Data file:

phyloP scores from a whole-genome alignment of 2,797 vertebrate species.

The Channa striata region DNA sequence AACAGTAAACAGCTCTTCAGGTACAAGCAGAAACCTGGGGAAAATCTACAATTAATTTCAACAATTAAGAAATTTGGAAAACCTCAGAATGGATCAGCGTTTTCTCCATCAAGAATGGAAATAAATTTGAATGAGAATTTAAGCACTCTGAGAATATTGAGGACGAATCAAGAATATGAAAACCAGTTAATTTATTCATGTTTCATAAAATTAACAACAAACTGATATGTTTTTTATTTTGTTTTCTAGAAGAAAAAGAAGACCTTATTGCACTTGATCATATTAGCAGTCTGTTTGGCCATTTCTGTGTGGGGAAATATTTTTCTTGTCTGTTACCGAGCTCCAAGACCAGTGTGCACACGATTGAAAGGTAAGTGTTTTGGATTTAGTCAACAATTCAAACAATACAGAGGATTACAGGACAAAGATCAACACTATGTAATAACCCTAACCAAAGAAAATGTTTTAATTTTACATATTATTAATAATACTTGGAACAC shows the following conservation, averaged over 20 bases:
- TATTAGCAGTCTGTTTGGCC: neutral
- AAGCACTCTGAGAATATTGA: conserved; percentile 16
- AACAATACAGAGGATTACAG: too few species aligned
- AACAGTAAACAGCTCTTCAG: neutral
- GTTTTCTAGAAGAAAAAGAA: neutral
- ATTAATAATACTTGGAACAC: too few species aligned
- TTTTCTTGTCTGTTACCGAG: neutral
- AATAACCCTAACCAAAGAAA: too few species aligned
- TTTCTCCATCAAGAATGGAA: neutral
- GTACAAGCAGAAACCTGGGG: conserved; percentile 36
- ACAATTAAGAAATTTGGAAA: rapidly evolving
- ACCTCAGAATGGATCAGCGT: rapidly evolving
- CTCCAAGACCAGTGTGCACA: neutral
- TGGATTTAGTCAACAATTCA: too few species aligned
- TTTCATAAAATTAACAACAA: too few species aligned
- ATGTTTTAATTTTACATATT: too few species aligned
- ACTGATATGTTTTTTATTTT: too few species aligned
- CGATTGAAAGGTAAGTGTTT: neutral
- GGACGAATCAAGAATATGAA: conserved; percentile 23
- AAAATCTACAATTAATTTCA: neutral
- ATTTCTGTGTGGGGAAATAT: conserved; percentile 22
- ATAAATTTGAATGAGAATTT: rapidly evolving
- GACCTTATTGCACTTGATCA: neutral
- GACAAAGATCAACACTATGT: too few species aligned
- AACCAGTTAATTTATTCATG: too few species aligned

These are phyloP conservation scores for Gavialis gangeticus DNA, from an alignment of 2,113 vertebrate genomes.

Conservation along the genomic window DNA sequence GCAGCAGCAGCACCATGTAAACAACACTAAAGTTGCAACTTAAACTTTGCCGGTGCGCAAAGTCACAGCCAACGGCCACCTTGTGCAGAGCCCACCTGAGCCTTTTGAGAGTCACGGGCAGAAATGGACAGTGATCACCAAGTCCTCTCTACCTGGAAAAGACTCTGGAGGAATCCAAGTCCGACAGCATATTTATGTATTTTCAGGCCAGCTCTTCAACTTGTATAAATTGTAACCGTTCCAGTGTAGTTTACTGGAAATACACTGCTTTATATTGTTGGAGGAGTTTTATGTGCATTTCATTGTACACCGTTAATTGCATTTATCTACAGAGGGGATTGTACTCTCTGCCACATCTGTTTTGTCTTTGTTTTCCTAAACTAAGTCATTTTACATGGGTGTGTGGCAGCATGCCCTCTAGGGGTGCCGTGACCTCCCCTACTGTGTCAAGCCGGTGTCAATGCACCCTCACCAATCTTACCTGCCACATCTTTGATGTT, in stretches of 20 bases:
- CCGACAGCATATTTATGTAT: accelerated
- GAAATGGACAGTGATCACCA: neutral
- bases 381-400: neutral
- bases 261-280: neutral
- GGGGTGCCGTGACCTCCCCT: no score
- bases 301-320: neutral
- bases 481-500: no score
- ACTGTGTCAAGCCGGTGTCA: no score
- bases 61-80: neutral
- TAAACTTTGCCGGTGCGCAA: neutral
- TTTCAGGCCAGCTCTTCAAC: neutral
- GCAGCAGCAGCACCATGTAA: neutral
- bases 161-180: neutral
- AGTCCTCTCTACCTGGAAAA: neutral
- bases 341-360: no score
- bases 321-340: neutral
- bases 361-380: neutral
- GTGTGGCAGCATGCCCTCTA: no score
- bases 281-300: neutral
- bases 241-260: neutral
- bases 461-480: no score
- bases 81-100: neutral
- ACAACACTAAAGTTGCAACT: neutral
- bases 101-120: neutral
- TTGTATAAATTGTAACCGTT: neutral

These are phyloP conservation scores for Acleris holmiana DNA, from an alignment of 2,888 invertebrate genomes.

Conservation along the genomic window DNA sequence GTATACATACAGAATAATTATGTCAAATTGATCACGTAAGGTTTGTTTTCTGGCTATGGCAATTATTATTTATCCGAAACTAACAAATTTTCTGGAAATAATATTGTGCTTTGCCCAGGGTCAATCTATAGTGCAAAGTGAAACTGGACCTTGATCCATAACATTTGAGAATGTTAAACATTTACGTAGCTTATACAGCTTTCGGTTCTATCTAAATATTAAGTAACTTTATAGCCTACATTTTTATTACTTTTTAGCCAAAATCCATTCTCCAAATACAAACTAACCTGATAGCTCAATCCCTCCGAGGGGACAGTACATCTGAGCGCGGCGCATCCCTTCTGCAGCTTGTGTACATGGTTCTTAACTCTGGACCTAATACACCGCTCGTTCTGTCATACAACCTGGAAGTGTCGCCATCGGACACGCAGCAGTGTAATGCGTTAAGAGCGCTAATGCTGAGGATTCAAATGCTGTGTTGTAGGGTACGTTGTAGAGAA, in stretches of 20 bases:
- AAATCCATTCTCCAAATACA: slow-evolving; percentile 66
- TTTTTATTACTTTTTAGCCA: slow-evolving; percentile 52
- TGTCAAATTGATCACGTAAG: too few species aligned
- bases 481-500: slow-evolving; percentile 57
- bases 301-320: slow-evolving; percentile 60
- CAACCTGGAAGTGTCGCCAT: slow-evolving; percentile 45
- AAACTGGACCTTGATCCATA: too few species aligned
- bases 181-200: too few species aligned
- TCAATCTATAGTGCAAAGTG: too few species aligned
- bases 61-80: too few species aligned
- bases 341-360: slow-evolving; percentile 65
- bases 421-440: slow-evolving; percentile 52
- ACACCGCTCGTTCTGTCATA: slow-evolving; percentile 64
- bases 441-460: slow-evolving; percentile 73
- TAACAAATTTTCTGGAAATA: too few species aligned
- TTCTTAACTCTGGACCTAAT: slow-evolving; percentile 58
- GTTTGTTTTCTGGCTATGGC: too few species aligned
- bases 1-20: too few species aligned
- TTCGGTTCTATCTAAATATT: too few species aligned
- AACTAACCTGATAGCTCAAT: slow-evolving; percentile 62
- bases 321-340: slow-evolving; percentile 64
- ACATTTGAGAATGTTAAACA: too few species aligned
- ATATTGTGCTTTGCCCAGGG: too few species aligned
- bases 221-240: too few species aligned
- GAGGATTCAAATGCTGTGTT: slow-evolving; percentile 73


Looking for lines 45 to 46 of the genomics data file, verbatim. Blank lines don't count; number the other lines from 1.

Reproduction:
- bases 321-340: neutral
- bases 361-380: neutral